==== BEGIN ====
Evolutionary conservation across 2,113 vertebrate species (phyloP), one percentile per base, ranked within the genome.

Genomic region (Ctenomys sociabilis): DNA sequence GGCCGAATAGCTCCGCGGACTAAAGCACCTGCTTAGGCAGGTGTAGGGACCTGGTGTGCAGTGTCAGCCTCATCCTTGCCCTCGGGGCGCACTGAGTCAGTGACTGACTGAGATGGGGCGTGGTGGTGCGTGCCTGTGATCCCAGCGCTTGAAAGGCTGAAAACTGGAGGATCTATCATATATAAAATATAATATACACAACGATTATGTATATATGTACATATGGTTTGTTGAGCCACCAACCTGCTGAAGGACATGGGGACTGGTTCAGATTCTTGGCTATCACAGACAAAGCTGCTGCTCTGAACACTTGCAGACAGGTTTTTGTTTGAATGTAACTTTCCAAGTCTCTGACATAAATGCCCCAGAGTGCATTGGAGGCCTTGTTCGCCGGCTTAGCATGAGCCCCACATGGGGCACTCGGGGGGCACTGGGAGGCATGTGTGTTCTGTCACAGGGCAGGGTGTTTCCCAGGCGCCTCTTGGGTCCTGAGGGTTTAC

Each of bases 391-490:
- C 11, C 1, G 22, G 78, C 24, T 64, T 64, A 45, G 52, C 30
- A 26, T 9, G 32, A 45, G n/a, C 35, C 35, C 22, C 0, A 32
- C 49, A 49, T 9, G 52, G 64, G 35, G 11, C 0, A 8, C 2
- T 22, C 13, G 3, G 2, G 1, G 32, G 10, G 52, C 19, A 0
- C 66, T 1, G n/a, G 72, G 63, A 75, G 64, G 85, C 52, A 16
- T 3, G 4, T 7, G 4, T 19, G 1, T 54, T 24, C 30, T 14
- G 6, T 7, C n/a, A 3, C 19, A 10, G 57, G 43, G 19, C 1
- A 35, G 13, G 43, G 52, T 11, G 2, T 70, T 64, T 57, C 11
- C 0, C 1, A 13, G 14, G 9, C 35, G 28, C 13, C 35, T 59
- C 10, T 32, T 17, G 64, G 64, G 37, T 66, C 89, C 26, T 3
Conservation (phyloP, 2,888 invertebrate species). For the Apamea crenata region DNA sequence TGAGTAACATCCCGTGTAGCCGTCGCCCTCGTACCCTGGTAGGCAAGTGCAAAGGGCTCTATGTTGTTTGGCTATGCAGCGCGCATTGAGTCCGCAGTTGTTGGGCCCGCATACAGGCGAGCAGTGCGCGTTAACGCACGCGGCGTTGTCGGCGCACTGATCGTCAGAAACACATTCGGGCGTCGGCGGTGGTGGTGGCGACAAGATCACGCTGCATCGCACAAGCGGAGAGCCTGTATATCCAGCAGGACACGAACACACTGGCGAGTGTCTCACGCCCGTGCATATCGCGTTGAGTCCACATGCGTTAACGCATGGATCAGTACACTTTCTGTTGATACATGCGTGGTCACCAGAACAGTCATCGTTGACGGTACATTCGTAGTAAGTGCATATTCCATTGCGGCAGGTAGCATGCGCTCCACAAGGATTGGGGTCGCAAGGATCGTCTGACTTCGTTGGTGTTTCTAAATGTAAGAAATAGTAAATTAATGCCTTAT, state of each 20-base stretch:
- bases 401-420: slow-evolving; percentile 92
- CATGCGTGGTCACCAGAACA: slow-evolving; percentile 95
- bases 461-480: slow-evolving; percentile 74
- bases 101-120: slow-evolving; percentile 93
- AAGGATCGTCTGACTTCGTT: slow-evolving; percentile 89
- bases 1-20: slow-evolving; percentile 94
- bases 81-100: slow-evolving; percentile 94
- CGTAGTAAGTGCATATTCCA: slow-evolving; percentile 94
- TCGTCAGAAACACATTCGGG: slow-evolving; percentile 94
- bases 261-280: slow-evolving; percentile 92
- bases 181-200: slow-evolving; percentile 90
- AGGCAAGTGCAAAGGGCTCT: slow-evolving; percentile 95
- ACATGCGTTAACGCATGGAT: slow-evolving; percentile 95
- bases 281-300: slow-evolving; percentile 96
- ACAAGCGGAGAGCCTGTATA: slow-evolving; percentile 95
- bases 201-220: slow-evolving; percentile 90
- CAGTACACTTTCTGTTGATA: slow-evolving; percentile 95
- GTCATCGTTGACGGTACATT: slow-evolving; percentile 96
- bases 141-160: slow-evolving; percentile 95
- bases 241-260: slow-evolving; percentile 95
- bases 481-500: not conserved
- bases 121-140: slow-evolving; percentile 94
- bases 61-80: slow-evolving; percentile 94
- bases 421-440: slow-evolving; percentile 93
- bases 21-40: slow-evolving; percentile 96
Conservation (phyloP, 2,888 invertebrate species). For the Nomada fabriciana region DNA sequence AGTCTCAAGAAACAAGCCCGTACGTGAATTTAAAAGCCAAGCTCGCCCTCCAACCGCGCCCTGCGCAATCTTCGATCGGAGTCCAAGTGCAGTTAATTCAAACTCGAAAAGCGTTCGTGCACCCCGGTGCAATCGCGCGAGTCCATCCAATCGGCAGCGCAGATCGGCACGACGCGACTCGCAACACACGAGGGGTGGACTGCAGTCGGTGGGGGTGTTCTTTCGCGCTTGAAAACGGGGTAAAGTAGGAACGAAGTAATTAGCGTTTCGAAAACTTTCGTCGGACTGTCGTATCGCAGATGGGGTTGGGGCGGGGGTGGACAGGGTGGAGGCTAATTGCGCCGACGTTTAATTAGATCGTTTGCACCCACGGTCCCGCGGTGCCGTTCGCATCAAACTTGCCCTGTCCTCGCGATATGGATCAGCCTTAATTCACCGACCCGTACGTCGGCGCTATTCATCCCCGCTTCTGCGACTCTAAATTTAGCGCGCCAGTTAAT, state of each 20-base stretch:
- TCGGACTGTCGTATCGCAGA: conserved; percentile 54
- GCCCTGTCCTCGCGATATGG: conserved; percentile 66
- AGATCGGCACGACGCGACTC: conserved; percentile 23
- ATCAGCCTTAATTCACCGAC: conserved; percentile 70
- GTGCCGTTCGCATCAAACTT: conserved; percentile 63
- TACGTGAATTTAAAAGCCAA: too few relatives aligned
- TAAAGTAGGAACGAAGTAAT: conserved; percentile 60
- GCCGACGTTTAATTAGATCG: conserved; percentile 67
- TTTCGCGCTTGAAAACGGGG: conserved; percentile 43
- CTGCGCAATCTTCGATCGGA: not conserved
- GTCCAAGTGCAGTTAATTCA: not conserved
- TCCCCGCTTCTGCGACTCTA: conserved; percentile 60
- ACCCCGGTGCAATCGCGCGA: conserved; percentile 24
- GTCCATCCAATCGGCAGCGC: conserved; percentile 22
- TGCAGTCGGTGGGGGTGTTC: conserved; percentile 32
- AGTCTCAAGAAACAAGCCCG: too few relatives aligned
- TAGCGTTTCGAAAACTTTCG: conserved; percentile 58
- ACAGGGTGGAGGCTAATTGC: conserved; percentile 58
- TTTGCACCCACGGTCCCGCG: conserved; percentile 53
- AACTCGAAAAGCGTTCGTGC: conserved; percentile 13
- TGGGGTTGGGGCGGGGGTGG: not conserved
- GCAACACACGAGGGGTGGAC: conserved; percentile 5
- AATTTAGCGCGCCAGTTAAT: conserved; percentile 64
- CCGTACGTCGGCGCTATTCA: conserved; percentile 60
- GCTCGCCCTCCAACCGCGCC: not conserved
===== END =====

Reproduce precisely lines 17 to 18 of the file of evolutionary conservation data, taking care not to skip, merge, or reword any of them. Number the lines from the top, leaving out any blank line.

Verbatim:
- bases 461-480: slow-evolving; percentile 74
- bases 101-120: slow-evolving; percentile 93